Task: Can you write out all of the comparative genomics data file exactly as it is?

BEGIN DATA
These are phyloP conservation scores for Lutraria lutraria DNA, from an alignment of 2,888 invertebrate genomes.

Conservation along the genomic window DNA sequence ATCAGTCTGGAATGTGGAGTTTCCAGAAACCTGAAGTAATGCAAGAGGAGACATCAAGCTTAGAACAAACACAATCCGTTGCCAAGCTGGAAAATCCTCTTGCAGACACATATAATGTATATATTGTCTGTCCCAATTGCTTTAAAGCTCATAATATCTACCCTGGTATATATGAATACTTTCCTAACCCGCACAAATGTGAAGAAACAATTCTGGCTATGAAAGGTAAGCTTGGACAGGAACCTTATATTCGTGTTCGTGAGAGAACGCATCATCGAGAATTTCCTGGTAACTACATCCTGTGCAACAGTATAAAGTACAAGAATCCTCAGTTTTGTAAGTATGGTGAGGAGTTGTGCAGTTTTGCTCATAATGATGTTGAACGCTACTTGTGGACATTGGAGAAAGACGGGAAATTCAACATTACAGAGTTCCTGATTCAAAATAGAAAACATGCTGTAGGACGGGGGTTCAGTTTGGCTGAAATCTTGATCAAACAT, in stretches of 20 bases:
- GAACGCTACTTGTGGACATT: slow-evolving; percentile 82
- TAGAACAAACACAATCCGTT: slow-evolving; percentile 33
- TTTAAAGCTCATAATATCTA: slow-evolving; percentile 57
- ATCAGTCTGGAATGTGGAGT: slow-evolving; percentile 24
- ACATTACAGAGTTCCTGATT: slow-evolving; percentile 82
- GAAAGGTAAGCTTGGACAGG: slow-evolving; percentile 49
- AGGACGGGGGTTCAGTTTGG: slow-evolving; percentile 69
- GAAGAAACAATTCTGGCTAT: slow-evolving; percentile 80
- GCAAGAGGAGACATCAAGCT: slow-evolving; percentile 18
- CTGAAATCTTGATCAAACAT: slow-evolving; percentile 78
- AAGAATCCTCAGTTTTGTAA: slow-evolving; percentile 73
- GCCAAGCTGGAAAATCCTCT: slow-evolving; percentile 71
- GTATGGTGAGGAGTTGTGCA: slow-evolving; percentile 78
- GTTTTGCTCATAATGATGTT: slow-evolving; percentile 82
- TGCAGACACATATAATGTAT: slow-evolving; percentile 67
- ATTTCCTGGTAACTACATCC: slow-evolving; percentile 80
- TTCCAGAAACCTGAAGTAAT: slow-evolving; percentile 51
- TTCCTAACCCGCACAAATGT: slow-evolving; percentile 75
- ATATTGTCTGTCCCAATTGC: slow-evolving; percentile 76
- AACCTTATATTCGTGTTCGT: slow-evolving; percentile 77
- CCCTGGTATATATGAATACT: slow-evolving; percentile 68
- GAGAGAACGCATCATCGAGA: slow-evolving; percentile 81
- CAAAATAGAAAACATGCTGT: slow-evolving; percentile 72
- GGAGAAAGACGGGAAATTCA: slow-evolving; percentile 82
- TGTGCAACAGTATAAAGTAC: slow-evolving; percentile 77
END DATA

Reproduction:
These are phyloP conservation scores for Lutraria lutraria DNA, from an alignment of 2,888 invertebrate genomes.

Conservation along the genomic window DNA sequence ATCAGTCTGGAATGTGGAGTTTCCAGAAACCTGAAGTAATGCAAGAGGAGACATCAAGCTTAGAACAAACACAATCCGTTGCCAAGCTGGAAAATCCTCTTGCAGACACATATAATGTATATATTGTCTGTCCCAATTGCTTTAAAGCTCATAATATCTACCCTGGTATATATGAATACTTTCCTAACCCGCACAAATGTGAAGAAACAATTCTGGCTATGAAAGGTAAGCTTGGACAGGAACCTTATATTCGTGTTCGTGAGAGAACGCATCATCGAGAATTTCCTGGTAACTACATCCTGTGCAACAGTATAAAGTACAAGAATCCTCAGTTTTGTAAGTATGGTGAGGAGTTGTGCAGTTTTGCTCATAATGATGTTGAACGCTACTTGTGGACATTGGAGAAAGACGGGAAATTCAACATTACAGAGTTCCTGATTCAAAATAGAAAACATGCTGTAGGACGGGGGTTCAGTTTGGCTGAAATCTTGATCAAACAT, in stretches of 20 bases:
- GAACGCTACTTGTGGACATT: slow-evolving; percentile 82
- TAGAACAAACACAATCCGTT: slow-evolving; percentile 33
- TTTAAAGCTCATAATATCTA: slow-evolving; percentile 57
- ATCAGTCTGGAATGTGGAGT: slow-evolving; percentile 24
- ACATTACAGAGTTCCTGATT: slow-evolving; percentile 82
- GAAAGGTAAGCTTGGACAGG: slow-evolving; percentile 49
- AGGACGGGGGTTCAGTTTGG: slow-evolving; percentile 69
- GAAGAAACAATTCTGGCTAT: slow-evolving; percentile 80
- GCAAGAGGAGACATCAAGCT: slow-evolving; percentile 18
- CTGAAATCTTGATCAAACAT: slow-evolving; percentile 78
- AAGAATCCTCAGTTTTGTAA: slow-evolving; percentile 73
- GCCAAGCTGGAAAATCCTCT: slow-evolving; percentile 71
- GTATGGTGAGGAGTTGTGCA: slow-evolving; percentile 78
- GTTTTGCTCATAATGATGTT: slow-evolving; percentile 82
- TGCAGACACATATAATGTAT: slow-evolving; percentile 67
- ATTTCCTGGTAACTACATCC: slow-evolving; percentile 80
- TTCCAGAAACCTGAAGTAAT: slow-evolving; percentile 51
- TTCCTAACCCGCACAAATGT: slow-evolving; percentile 75
- ATATTGTCTGTCCCAATTGC: slow-evolving; percentile 76
- AACCTTATATTCGTGTTCGT: slow-evolving; percentile 77
- CCCTGGTATATATGAATACT: slow-evolving; percentile 68
- GAGAGAACGCATCATCGAGA: slow-evolving; percentile 81
- CAAAATAGAAAACATGCTGT: slow-evolving; percentile 72
- GGAGAAAGACGGGAAATTCA: slow-evolving; percentile 82
- TGTGCAACAGTATAAAGTAC: slow-evolving; percentile 77